A direct extension to this i18n setup is to create a WebUI that will actually show the progress of translation for each language. Translators can even create an account and submit their message translations in there, just for example, WebUI of Fedora l10n project .
Also internationalization of map tiles can be improved/optimized further as rendering the same map tile for different language branches takes lot of server power.
Benefit of OpenStreetMap
The ability for the users to see openstreetmap in different locales/languages will actually help increase the user base of osm.
Already one of main reasons people choose osm over others because of the fact that its' released under cc-license and kept as much updated and error-free as possible. I want to further enhance the advantage with this proposal.
- Till April 18: Discuss the idea with openstreetmap community.
- April 25: Get myself more familiar with the internals of openstreetmap especially the rails port in there.
- May 3: Brush up Ruby on Rails which is required to do the setup.
- May 6: Setup a local osm server for testing the setup.
- May 12: Identify the basic requirements to generate and merge message translation files for the web pages.
- May 26: Create a rough implementation to generate the message templates or 'pot' files using ri18n libraries.
- June 25: Setup the mechanism to merge the 'po' message translation files and render the web pages.
- July 5: Add the ability for the users to set the language/locale of the osm web page in their 'Preferences'.
- July 12: Submit for mid-term evaluations.
- July 26: Identify and implement the preparatory method to internationalize map tiles.
- July 30: Polish the implementations.
- August 5: Test the features and take comments from potential end-users and translators.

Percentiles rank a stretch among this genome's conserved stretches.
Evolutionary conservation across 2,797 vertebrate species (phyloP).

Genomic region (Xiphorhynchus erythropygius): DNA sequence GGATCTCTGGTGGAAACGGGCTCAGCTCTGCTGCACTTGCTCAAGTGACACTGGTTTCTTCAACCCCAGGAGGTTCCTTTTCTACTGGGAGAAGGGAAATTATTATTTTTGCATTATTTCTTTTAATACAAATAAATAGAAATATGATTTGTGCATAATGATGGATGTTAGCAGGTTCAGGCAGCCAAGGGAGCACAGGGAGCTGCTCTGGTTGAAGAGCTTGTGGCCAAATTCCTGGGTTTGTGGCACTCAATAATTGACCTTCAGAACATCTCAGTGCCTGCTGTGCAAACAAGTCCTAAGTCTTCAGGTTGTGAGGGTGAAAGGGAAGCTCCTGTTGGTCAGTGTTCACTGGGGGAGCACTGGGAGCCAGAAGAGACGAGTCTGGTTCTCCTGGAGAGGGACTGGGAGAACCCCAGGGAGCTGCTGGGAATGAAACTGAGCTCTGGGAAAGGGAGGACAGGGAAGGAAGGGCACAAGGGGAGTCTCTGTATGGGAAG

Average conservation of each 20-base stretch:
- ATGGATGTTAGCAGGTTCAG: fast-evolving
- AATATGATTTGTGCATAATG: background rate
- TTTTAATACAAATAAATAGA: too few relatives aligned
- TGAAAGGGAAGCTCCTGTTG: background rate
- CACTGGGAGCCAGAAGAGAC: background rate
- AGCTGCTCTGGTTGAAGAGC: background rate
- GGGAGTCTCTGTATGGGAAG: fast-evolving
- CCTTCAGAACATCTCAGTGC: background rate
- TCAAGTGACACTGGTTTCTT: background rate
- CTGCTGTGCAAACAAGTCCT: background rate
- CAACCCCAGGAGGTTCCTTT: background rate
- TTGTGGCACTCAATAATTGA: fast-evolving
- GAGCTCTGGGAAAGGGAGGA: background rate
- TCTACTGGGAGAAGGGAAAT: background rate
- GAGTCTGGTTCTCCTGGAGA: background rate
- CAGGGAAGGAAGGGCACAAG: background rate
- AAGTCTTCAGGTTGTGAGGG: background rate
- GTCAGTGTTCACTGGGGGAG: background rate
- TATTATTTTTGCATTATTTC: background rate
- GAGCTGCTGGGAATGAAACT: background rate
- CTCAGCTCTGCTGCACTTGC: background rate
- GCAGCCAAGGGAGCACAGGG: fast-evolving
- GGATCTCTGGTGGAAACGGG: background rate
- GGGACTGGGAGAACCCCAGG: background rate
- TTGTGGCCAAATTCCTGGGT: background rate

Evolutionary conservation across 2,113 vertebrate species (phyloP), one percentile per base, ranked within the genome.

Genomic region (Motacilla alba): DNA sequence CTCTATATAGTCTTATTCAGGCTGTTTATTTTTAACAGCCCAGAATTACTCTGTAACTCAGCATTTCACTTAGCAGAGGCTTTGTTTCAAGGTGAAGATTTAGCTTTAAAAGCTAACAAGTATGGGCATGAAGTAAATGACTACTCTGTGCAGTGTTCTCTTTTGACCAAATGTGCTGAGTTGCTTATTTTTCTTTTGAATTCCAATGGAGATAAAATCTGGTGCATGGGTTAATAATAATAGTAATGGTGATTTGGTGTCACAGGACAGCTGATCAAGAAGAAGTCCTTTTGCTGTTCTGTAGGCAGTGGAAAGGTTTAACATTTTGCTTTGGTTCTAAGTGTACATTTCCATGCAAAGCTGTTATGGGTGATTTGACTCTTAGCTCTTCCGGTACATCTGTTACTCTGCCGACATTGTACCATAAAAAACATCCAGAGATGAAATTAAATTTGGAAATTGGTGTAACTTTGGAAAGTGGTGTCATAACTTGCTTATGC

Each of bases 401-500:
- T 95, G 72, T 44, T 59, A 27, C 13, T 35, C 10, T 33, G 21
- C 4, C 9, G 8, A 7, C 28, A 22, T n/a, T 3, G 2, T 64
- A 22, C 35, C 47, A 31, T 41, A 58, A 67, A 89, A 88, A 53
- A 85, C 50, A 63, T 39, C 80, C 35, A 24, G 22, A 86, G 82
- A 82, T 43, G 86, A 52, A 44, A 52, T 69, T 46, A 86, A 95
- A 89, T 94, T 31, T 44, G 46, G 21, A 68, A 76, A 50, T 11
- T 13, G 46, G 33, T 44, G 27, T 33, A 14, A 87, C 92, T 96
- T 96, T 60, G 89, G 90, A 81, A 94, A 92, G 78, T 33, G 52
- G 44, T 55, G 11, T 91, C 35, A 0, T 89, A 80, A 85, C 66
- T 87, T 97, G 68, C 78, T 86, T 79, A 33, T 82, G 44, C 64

- August 10: Write any associated documentations.
- August 18: Time out and final submission.
- I would like to carry forward the 'future expansion' works with the help & support of the osm community even after this.
I am a 20-year old Computer Science and Engineering student based at Durgapur, which is located in the state of West Bengal in eastern India.
Being in the open source world for last couple of years, I have contributed in different open source projects. I am also a translator for Bengali(India) language (which is my local language, code: bn_IN) for some of these projects. I even took part in the mapping parties of FreeMapIndia2008. Now, around here in this state of West Bengal, Bengali is the most popular language. So to say, more or less every state of India boasts of its' local language. This applies to many other countries as well. Localized osm can make much headway into schools, colleges and different government institutions. Thus, i am very enthusiastic about this proposal, because i would love to see the OpenStreetMap used more and more in different parts of the world.
Discussions & Updates
Current Status: Internationalization
Please check Talk:GSoC Applications 2008